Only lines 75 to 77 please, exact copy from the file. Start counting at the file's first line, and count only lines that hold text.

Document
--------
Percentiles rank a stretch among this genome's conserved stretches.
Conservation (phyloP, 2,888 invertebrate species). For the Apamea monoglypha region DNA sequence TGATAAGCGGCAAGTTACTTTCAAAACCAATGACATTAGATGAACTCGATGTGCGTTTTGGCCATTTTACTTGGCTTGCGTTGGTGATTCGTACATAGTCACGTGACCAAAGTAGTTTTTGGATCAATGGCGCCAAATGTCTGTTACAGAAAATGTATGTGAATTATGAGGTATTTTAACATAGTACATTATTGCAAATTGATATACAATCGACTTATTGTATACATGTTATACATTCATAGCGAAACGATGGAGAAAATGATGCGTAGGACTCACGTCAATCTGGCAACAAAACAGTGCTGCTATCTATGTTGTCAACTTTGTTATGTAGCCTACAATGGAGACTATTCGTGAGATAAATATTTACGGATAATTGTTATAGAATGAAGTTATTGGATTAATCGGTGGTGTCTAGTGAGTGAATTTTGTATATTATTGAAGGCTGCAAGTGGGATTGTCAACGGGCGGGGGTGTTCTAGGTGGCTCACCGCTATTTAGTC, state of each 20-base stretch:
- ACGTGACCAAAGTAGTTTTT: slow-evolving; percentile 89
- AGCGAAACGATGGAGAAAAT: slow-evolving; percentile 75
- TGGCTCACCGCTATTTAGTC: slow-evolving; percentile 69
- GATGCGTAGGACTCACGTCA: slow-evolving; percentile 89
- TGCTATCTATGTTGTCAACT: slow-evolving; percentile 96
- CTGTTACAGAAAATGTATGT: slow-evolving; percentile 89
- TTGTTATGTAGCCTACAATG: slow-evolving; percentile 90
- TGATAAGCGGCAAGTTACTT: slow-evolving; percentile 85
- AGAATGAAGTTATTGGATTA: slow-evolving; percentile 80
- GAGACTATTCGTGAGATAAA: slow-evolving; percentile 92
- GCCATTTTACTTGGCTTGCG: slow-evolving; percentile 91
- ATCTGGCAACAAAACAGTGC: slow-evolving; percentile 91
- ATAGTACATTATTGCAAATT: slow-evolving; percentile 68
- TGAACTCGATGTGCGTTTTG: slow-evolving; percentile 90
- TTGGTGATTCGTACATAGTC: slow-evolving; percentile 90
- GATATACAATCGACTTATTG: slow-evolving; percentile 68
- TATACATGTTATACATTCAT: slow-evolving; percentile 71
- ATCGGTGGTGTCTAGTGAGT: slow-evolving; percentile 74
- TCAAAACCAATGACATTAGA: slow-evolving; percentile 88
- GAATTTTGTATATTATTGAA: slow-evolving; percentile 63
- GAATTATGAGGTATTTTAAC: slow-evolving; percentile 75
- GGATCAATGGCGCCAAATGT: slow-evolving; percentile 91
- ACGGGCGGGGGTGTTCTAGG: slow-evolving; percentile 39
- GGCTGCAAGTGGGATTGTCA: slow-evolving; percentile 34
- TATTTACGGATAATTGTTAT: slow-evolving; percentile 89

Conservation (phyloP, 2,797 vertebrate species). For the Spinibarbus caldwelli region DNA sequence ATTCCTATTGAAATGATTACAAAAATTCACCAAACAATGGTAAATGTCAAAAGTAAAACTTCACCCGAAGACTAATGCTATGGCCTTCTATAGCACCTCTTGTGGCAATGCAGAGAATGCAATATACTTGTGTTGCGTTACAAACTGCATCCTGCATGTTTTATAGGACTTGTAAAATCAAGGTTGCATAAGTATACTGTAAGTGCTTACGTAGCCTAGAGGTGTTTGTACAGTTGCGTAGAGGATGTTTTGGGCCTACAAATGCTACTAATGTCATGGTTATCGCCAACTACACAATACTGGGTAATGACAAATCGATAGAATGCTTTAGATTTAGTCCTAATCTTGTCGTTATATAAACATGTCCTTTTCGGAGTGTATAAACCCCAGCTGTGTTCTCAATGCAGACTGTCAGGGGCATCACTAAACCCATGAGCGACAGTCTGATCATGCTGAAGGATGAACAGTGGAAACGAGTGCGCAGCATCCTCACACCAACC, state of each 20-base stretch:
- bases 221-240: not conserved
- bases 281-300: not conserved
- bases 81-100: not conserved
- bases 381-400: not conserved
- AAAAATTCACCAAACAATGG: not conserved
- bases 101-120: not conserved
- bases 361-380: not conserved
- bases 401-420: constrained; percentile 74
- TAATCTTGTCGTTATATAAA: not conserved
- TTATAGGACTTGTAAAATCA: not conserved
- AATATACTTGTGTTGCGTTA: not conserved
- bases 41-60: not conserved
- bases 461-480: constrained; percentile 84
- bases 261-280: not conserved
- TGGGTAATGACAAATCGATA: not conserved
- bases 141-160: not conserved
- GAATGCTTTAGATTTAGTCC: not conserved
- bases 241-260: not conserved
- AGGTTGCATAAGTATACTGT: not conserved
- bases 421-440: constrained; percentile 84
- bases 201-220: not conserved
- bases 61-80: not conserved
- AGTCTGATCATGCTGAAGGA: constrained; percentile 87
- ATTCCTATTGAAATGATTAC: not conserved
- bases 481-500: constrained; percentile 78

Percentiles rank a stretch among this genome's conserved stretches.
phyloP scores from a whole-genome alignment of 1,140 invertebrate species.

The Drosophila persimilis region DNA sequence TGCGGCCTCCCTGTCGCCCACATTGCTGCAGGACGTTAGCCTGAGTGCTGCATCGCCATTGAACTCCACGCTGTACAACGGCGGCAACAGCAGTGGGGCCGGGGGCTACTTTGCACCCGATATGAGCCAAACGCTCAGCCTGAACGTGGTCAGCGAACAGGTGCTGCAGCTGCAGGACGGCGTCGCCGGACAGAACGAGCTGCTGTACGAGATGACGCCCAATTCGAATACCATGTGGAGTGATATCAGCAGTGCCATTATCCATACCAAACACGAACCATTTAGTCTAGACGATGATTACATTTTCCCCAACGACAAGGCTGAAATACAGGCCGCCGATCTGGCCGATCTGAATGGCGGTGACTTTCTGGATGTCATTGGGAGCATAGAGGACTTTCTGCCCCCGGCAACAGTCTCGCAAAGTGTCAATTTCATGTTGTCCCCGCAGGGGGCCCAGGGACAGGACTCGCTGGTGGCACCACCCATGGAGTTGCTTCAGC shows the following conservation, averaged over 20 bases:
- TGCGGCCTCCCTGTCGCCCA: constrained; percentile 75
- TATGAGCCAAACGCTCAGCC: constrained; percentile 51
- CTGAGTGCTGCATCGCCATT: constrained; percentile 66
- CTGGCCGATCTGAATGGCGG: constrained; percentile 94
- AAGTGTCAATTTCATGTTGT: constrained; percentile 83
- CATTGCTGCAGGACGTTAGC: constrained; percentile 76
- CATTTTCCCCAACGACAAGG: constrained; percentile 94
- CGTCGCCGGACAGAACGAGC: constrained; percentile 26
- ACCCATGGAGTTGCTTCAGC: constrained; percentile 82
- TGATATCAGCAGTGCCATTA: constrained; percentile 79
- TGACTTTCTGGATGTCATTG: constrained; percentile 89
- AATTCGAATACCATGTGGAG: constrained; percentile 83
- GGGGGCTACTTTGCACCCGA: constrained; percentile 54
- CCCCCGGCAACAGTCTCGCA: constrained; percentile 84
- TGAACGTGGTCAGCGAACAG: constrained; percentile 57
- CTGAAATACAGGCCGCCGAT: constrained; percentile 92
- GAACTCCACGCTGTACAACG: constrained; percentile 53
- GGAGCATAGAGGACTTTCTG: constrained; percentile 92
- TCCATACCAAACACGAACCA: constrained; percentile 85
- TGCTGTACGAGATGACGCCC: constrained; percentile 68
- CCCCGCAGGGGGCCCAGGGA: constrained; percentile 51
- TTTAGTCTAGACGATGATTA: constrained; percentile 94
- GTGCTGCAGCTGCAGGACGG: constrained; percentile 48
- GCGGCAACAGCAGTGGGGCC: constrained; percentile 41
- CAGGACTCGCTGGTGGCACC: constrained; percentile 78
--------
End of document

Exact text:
- TCCATACCAAACACGAACCA: constrained; percentile 85
- TGCTGTACGAGATGACGCCC: constrained; percentile 68
- CCCCGCAGGGGGCCCAGGGA: constrained; percentile 51